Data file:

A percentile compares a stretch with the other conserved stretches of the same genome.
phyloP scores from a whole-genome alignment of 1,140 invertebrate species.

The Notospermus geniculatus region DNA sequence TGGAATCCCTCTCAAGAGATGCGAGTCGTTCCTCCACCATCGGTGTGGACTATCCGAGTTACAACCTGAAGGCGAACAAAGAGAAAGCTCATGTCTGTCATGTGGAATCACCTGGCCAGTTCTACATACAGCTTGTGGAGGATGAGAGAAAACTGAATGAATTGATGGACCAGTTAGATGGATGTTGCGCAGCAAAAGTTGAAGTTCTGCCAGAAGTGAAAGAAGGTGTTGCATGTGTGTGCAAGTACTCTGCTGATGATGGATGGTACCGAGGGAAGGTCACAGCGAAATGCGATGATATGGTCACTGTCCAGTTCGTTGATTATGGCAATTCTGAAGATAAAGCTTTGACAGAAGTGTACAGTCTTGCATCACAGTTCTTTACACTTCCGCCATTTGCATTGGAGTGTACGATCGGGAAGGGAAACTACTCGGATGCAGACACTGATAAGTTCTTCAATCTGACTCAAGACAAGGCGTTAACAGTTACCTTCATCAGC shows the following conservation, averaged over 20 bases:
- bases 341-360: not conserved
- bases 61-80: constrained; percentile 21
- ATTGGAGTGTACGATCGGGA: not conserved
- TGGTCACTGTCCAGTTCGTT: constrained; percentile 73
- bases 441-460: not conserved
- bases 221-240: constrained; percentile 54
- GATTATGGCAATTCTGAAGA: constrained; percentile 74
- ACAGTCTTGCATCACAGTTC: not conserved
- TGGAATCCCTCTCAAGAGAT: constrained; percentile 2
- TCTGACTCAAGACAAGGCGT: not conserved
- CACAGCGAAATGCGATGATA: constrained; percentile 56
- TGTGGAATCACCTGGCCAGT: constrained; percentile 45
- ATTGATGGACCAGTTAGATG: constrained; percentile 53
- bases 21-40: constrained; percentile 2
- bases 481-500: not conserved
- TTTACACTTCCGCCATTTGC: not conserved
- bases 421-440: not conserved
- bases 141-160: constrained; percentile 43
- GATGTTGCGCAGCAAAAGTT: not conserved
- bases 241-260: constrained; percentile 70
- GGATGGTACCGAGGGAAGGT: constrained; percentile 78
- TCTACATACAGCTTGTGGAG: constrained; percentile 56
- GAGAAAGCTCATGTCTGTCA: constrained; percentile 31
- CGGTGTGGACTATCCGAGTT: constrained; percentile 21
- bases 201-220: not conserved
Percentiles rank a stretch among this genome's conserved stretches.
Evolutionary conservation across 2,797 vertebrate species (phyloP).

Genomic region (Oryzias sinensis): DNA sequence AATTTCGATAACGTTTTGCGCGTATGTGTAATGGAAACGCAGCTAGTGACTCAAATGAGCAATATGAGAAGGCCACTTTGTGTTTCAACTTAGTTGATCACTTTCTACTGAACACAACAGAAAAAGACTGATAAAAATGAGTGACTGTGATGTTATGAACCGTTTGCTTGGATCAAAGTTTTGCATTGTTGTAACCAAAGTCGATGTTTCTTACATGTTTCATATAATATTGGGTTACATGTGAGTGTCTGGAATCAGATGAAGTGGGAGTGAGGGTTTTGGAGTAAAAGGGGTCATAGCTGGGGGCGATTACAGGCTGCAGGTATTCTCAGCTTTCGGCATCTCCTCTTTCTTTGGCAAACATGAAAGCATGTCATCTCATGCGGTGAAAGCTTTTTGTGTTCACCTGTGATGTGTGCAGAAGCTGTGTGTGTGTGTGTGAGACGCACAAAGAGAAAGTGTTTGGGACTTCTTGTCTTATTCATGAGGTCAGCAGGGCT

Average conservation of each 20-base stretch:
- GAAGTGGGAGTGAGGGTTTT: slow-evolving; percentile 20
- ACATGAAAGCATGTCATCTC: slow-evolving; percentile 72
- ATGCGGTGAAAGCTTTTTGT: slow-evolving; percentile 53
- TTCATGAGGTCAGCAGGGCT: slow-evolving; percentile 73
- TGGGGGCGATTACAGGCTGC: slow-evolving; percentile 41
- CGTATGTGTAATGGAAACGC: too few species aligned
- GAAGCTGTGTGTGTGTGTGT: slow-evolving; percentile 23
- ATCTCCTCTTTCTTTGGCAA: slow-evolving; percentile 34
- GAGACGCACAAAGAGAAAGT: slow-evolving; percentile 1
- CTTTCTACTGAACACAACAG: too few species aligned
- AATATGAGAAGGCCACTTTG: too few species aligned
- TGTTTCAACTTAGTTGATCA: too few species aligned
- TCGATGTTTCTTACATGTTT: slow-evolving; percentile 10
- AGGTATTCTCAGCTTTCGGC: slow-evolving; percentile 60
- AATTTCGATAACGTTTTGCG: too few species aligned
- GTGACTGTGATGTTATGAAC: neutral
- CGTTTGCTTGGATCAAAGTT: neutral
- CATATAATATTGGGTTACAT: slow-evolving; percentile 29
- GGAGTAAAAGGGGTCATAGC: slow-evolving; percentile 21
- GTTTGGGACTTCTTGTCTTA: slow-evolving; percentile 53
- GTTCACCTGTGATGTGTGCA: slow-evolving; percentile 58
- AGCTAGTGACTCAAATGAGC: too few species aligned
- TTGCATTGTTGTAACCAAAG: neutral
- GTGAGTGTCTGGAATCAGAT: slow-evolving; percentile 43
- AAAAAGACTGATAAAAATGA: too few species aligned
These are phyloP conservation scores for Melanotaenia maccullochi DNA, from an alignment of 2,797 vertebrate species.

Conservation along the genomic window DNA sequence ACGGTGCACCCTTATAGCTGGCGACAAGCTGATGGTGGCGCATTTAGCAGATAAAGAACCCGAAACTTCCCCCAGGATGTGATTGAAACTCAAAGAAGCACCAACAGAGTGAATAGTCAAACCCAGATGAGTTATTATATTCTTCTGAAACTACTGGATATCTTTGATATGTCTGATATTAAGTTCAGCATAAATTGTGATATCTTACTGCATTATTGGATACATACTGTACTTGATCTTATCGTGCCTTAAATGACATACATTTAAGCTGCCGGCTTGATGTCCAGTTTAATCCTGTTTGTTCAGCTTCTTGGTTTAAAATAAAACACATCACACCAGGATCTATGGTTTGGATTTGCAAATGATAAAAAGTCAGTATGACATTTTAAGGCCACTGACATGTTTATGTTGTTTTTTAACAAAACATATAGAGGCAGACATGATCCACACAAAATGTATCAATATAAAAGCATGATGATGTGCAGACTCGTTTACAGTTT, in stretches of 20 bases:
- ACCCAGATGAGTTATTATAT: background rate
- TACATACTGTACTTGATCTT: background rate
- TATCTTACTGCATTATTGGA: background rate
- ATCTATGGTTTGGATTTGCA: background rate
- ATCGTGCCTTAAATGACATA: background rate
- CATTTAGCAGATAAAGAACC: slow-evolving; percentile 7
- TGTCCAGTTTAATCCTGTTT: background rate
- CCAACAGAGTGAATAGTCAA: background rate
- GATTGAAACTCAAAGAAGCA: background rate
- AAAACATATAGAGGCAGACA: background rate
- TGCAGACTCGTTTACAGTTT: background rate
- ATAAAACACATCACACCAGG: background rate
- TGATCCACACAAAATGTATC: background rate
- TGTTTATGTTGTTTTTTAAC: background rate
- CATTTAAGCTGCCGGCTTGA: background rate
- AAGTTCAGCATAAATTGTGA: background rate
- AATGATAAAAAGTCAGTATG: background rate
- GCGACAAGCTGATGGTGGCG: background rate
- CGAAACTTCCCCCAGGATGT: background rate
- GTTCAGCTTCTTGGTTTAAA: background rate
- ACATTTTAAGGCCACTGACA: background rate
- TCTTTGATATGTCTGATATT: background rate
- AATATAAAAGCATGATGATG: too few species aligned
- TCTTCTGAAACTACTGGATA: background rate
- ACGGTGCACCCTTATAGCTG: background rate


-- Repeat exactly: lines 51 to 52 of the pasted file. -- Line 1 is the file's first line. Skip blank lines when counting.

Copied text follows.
- GGAGTAAAAGGGGTCATAGC: slow-evolving; percentile 21
- GTTTGGGACTTCTTGTCTTA: slow-evolving; percentile 53